With a young family to support, Cooney resumed her career in book illustration. She married Charles Talbot Porter, a physician, on July 16, 1949, and the couple had two more children, Charles Talbot Jr. and Phoebe Ann.

By this time, Cooney was illustrating several books a year and even wrote one herself now and then. In fact, it was for her adaptation of Chaucer’s The Nun Priest’s Tale that she won the prestigious Caldecott Medal in 1959.

Cooney was a stickler for details and traveled extensively to support her research. A visit to Mexico was required to study at the art and anthropological museums there. A visit to Finland was in order to meet with artist, writers and folklorists there.

Cooney died on 14 March, 2000 at the age of 83. Her last book was Basket Moon published in September of 1999

In the later part of her career Cooney focused on writing and illustrating more books of her own, and these were equally well–received. Miss Rumphius, for which the author won both the American Book Award and a New York Times citation in 1982, was inspired by the true story of a woman who traveled the world collecting flower seeds and came home at last to make something beautiful. Her most recent books include Hattie and the Wild Waves.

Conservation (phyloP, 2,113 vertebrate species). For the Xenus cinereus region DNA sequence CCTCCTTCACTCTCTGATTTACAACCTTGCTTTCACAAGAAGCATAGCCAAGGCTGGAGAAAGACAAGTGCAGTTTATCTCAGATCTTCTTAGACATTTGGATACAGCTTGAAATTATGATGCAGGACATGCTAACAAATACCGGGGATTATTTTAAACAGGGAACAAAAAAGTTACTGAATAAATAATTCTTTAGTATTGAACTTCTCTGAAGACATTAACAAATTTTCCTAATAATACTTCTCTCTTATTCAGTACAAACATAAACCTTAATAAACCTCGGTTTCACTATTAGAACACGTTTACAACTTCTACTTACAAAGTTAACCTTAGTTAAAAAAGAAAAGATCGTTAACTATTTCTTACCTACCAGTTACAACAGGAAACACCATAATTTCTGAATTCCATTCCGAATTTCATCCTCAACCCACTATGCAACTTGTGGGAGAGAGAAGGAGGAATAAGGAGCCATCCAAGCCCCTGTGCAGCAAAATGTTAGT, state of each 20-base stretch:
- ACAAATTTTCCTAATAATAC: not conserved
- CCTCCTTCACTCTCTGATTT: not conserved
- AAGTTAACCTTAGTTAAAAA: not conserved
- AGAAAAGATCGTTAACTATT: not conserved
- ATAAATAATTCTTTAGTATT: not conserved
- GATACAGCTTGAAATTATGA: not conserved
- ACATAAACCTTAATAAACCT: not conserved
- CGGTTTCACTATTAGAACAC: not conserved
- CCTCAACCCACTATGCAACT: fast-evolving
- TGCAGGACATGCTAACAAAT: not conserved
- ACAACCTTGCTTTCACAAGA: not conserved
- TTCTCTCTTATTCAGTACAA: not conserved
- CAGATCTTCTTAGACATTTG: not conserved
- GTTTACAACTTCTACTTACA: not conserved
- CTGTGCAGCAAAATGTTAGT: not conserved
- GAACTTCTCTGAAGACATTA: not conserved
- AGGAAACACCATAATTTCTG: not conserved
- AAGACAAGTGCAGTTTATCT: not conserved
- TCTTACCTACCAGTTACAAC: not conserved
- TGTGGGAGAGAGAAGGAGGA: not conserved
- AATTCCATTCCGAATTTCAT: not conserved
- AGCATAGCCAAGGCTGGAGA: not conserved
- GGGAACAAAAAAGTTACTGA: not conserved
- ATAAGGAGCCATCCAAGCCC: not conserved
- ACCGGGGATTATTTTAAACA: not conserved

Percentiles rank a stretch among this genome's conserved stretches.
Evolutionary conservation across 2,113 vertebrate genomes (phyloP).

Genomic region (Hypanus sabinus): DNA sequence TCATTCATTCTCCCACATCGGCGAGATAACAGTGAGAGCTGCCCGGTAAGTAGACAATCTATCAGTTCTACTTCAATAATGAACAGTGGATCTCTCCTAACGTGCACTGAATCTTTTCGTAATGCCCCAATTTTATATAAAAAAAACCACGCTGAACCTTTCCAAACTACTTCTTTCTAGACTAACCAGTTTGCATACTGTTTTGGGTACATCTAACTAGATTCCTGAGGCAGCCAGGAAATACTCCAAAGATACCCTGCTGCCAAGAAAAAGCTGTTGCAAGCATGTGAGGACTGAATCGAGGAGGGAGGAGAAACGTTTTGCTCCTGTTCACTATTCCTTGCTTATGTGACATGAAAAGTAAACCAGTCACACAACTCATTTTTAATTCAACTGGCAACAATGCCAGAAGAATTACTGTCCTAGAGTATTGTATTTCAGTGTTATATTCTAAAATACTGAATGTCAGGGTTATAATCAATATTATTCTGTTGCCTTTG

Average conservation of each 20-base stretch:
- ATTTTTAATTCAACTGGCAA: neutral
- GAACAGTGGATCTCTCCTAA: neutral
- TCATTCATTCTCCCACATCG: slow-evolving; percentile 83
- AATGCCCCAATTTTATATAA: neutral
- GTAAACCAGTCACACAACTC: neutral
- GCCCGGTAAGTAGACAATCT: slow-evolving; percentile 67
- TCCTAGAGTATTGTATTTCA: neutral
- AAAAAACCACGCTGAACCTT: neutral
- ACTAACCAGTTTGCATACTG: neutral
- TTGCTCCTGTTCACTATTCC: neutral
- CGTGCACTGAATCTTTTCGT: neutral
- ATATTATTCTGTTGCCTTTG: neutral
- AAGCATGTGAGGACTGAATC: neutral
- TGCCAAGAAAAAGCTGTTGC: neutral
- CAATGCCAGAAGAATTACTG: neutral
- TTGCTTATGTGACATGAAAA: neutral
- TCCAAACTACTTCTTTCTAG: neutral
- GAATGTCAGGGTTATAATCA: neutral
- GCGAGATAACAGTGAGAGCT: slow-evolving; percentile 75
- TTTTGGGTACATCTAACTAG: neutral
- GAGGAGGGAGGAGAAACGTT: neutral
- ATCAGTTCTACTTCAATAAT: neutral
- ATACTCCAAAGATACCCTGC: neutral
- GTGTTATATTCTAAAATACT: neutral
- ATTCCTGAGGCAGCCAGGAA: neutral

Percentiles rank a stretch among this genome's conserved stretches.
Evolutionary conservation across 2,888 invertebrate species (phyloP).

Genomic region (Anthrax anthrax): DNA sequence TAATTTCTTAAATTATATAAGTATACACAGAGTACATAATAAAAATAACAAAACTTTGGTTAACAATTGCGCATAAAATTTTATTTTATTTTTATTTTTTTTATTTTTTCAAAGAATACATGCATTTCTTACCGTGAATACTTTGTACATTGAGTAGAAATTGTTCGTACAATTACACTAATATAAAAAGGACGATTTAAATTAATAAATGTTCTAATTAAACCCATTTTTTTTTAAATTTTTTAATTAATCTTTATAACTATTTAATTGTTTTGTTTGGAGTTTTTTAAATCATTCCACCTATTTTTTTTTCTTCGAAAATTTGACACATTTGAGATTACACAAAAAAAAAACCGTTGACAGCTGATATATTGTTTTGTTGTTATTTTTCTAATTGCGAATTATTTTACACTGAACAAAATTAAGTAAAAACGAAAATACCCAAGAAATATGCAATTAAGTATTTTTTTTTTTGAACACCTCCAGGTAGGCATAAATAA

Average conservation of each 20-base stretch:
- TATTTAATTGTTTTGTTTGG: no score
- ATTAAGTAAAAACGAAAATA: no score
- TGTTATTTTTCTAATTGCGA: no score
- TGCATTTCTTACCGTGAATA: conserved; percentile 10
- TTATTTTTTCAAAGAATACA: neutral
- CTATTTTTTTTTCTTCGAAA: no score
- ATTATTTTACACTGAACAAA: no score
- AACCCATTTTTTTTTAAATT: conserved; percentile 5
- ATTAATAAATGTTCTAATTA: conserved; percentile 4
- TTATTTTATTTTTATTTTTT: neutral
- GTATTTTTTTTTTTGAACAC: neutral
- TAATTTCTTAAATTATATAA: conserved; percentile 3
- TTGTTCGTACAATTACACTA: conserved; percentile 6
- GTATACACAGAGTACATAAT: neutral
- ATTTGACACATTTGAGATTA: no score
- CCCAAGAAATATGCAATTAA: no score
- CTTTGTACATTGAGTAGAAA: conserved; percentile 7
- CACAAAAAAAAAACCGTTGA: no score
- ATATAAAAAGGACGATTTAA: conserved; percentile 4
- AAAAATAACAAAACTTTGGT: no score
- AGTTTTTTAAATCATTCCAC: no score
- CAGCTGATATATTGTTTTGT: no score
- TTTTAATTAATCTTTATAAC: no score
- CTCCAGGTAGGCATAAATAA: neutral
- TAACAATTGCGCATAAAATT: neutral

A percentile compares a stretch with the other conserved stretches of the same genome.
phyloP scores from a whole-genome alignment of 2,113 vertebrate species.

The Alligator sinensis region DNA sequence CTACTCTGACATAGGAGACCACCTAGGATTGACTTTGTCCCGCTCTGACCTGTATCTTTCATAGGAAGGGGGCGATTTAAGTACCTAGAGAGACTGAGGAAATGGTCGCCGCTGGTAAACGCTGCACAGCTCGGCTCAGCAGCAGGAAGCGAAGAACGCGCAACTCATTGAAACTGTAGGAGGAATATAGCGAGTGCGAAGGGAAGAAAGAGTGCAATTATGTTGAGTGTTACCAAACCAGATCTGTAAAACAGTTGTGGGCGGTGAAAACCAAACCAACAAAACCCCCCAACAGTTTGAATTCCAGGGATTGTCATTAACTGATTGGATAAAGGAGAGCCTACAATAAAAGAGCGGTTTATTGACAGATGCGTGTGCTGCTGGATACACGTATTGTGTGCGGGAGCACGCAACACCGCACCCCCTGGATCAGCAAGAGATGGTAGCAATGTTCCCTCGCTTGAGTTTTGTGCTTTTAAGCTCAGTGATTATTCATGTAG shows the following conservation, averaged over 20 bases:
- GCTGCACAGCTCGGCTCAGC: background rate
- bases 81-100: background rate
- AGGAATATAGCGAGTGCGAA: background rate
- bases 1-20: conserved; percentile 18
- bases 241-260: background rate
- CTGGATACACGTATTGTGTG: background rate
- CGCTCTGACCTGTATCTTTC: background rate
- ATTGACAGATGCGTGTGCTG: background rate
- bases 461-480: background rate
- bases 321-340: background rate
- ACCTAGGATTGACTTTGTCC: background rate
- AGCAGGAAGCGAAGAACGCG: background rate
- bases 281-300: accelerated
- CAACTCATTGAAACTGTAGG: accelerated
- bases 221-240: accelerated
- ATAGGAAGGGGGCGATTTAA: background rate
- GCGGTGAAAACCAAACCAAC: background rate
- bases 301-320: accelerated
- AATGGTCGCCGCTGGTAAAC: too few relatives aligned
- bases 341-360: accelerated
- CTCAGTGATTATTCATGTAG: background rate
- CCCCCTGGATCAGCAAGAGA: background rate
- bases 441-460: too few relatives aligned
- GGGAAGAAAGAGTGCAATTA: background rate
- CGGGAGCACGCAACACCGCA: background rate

Wendy @ 11:05 am

ALBANY NY – The Albany Pine Bush Discovery Center will host the seventh annual Lupine Fest on Saturday, May 18, 2013 from 10:00AM to 4:00PM. In addition to celebrating the wild blue lupine and its importance to the endangered Karner blue butterfly, this year’s theme celebrates the Pine Bush’s history and the 25th anniversary of the Albany Pine Bush Preserve Commission. A full day of programs is planned including presentations, demonstrations, music, games, face painting, crafts, guided hikes, food vendors and more.

Christopher Hawver, Executive Director of the Albany Pine Bush Preserve Commission said, “For a festival that has been growing annually, this year is especially important as we reflect on all of the remarkable accomplishments we’ve made over the past 25 years.”

“Visitors will travel back in time on a journey from the end of the Ice Age through today to discover the Pine Bush past,” said Erin Kinal, Albany Pine Bush Education Director. “The day will feature something for all ages including music by the Whippersnappers, a guided Storywalk®, Shaker broom making, a ‘Legends and Lore Walk’ to name a just a few of the exciting things we’ve planned.” Highlights of the event include storytelling by nationally-acclaimed author Joe Bruchac and a multimedia talk for all ages on “The Ancient Sport of Falconry” by Beth Bidwell from Wild Things Environmental Education featuring live birds of prey.